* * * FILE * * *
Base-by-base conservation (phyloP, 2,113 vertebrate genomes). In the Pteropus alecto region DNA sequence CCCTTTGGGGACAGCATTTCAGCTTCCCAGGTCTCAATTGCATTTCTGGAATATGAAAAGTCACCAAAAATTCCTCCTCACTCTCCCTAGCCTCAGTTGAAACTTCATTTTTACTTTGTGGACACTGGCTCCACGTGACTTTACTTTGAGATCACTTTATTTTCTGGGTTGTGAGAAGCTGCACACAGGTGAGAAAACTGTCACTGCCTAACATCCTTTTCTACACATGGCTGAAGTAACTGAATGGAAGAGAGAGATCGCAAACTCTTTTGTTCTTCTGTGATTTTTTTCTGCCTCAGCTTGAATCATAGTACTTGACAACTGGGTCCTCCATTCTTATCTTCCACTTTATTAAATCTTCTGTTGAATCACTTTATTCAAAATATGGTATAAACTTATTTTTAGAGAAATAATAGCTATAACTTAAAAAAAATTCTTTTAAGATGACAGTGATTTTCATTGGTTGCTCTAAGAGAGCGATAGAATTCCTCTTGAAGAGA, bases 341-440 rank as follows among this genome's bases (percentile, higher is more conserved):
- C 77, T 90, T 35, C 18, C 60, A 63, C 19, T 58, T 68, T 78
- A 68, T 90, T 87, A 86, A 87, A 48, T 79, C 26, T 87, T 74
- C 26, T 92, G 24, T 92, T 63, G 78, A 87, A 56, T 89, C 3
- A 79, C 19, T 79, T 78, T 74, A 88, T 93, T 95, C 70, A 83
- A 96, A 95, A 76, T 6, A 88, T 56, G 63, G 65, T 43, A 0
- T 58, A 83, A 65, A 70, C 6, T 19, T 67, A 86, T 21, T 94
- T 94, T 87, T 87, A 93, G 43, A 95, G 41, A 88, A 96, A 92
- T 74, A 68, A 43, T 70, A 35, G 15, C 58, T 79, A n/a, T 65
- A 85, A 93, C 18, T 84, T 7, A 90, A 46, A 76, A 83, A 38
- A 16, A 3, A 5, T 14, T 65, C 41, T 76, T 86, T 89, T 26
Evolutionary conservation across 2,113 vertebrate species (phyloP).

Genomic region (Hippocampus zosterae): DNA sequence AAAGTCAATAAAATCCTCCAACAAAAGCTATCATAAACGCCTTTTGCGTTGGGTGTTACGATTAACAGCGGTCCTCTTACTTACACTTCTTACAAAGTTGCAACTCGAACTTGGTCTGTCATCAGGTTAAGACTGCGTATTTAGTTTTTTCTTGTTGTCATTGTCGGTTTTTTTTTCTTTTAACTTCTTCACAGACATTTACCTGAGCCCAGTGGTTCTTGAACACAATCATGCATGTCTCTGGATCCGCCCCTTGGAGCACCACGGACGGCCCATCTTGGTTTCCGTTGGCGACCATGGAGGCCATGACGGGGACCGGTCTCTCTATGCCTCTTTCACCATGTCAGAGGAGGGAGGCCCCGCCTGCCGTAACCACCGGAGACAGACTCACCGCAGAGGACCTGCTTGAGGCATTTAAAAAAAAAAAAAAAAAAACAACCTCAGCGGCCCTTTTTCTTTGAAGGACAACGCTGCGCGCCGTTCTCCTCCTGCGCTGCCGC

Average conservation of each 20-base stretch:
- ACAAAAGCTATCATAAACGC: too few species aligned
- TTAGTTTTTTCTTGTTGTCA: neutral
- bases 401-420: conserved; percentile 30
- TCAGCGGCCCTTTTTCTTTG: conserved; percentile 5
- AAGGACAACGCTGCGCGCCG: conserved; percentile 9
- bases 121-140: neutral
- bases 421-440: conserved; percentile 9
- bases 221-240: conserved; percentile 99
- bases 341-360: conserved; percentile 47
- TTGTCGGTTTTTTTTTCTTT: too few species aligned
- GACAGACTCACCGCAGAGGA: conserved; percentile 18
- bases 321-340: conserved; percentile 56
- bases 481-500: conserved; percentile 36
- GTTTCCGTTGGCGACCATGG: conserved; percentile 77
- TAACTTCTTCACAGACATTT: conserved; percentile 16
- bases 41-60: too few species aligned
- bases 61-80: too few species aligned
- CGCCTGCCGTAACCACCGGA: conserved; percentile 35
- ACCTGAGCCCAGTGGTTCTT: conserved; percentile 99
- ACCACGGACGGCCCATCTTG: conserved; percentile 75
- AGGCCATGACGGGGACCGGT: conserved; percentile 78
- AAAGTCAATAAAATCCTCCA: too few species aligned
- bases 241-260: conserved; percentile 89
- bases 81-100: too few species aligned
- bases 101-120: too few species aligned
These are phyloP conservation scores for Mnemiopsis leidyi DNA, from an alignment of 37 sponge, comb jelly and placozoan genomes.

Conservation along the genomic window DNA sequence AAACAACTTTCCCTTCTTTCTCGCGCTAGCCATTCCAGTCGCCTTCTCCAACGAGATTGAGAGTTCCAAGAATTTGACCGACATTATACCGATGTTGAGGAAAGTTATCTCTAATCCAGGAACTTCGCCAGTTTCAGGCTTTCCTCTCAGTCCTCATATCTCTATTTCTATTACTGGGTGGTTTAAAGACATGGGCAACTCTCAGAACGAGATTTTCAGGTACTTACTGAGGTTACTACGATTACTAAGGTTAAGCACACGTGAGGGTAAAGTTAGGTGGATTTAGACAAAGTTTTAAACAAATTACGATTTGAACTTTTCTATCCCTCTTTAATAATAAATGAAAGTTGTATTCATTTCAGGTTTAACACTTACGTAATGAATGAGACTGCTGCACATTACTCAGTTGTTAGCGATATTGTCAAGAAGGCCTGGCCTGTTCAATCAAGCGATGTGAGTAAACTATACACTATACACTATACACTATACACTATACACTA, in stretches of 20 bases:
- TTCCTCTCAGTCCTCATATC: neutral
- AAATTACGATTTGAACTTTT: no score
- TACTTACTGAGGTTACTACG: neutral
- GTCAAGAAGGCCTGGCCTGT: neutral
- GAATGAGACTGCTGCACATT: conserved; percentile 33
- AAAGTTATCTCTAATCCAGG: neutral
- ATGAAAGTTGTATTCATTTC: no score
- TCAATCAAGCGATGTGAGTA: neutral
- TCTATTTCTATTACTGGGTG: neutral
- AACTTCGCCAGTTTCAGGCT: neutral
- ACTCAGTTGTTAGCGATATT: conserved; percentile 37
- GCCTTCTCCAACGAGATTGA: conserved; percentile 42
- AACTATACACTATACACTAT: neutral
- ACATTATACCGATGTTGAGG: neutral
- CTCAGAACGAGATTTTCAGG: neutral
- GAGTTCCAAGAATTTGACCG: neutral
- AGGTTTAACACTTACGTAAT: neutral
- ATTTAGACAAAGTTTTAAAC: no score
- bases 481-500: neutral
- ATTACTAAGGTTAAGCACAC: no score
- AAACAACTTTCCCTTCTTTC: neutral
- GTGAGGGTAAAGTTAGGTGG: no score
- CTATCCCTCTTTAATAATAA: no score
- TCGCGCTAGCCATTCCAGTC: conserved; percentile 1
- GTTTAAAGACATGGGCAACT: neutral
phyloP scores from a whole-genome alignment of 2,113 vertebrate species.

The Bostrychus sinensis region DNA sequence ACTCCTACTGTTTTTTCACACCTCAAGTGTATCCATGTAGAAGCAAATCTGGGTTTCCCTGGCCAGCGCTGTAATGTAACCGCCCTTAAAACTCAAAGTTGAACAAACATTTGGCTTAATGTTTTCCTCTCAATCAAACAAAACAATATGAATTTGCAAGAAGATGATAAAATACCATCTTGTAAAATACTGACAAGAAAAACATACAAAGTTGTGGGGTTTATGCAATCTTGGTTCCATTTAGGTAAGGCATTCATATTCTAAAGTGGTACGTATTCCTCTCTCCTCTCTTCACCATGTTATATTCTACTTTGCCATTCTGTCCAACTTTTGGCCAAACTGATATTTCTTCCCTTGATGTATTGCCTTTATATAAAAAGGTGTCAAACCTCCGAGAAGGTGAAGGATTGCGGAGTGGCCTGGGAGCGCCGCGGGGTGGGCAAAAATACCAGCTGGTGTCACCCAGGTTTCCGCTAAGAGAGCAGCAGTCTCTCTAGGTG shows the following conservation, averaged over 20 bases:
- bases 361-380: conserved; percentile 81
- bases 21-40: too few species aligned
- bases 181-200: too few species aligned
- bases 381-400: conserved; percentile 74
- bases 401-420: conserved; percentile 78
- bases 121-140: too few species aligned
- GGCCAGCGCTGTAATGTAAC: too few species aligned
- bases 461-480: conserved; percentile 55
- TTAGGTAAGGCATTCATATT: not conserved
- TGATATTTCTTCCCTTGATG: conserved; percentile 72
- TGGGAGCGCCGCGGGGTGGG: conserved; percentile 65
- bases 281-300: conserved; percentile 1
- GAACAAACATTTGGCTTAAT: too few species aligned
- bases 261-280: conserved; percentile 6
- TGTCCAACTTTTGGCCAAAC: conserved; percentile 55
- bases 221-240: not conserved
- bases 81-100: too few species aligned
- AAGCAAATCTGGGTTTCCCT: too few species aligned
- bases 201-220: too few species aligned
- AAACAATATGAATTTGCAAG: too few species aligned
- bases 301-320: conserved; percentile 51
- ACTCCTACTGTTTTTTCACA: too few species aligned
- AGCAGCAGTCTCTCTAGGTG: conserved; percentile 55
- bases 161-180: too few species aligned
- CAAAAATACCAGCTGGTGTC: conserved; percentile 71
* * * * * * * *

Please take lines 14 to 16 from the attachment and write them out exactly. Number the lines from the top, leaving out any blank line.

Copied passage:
Average conservation of each 20-base stretch:
- ACAAAAGCTATCATAAACGC: too few species aligned
- TTAGTTTTTTCTTGTTGTCA: neutral